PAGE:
In my last column, I compared an organization that wants to become innovative to a couch potato who wants to run a marathon. Both need something that makes them want to change. Both need to check their fitness and readiness for change. Both must resolve to change, and then prove their willingness by committing resources (time and money) to it. Luckily, both can make things easier by collaborating and communicating with like-minded others who help to overcome the inevitable hurdles. Having done all of that, there are four more phases a would-be marathon runner, or innovative company, needs to go through before reaching their goal.
Cultivate 1: Build momentum for a lasting change
After years on the couch, novice runners must slowly ease into regular exercise. If they’re very unfit, they may need to begin by walking, then alternate between running and walking, before they can run longer distances without stopping. In this first phase, the goal is to put the inert body back into motion and to make a habit of exercising and running regularly. Every small improvement and minor achievement contributes to this aim, and helps build the momentum necessary to continue on to the ultimate goal.
Likewise, a lethargic company that has committed to becoming innovative needs to start by building cultural momentum for organizational creativity and innovation before permanently changing “the ways things are done around here”. Using the gap analysis from the innovation readiness audit, the company should focus on initiatives that change the organizational climate to make it more creativity-friendly, for example by encouraging individuality or by asking people to suggest ideas and take initiative.
Cultivate 2: Change for good
Once a novice runner has become an apprentice, they can move on to more advanced ways of running. With the help of a coach, our marathon runner-in-the-making can learn to run more efficiently, by doing coordination exercises, and faster, by running intervals or using fartlek, a technique for adding variety to longer runs. They should also be increasing their weekly total distance, and start competing in shorter races to prepare for a full marathon.
Corporations in cultural transition need to take cultural change more seriously. This can be done by fighting politics and internal competition, or dealing with a cultural climate that is only reactive. An external innovation consultant can help accomplish this by devising ways to counter and resolve the identified issues in a targeted way. For example, one way to counter a widespread culture of mediocrity is to enter competitions with the goal of winning an international innovation award.
Structure: Re-organize to match your new identity
Once the couch potato has become a regular runner, they need to reorganize their lives to fit their new-found passion. They might change their schedules to allow for regular training sessions, or they might combine their holidays with training camps. They might also change their diet to improve their performance.
Similarly, the evolving creativity organization needs to adapt its organizational structure, processes and systems to make them fit the new focus on creativity and innovation. For example, to improve external market orientation, customer intimacy, decision speed and multi-directional collaboration, they might flatten the organizational structure and experiment with network models, or change the HR systems to creativity-focused policies. This is also the time to confront systemic obstacles standing in the way of organizational creativity, and to get rid of those who oppose creative change.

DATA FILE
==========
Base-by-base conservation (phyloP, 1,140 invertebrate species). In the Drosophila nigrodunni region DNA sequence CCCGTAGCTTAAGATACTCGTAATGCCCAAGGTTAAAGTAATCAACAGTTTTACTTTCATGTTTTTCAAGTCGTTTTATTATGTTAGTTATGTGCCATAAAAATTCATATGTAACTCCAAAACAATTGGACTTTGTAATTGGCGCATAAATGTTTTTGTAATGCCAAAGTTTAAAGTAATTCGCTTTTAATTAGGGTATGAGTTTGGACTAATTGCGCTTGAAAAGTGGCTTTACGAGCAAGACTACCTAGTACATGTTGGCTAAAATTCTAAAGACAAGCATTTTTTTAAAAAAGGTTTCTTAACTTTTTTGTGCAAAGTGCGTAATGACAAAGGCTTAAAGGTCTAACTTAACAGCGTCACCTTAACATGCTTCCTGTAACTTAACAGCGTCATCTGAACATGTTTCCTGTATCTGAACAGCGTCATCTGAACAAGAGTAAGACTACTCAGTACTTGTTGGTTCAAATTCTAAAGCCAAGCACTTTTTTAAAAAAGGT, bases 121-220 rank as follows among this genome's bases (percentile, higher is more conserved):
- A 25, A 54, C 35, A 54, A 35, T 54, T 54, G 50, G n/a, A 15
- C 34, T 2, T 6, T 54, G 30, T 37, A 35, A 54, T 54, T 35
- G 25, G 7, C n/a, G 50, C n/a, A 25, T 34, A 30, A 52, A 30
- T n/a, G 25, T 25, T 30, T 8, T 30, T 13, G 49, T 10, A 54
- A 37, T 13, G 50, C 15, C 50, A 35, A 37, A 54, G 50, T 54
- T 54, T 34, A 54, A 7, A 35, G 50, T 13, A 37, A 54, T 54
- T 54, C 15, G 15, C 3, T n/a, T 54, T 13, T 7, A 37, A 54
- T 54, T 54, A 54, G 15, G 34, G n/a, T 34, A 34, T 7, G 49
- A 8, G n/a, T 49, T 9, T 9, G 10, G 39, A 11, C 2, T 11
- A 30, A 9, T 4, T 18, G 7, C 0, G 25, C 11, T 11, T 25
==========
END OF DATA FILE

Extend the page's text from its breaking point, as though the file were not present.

Anchor: Make the changes stick
Finally, it’s time for the runner to start their first marathon. By now, they have learned how to run regularly, economically and speedily — and the final hurdle is finishing the 42.195 km race. The moment they cross the finish line, they have succeeded in transforming themselves from couch potato into marathoner. But as proud as they are, and should be, they need to set new goals, lest they fall back onto their couch — plan the next race, set a faster time target for the next marathon, or plan a vacation around a marathon. These things will help anchor their new identity and make it permanent.
In the same way, the newly-creative organization should focus on competing creatively and shifting from cost leadership to differentiation. They might start innovation projects that enable the firm to launch differentiating, meaningful new products, or introduce even more innovation initiatives to anchor the new culture in the firm for good.
It is possible. Just as a lazy, out-of-shape couch potato can remake themselves as a successful marathon runner, a bureaucratic corporate behemoth can become an agile, creative, innovation-friendly company. But in both cases, it takes time, money and hard work to accomplish this. And it starts with the strong, determined minds that are necessary to lead a change, and to succeed.
Do you want to learn more about CooL-Creativity UnLimited, our creative culture transformation method? Would you like find out more about our CooL training for your organization? Contact us to tell us more about your needs, and we’re happy to help.
© Dr. Detlef Reis 2015. This article is co-published in today’s Bangkok Post.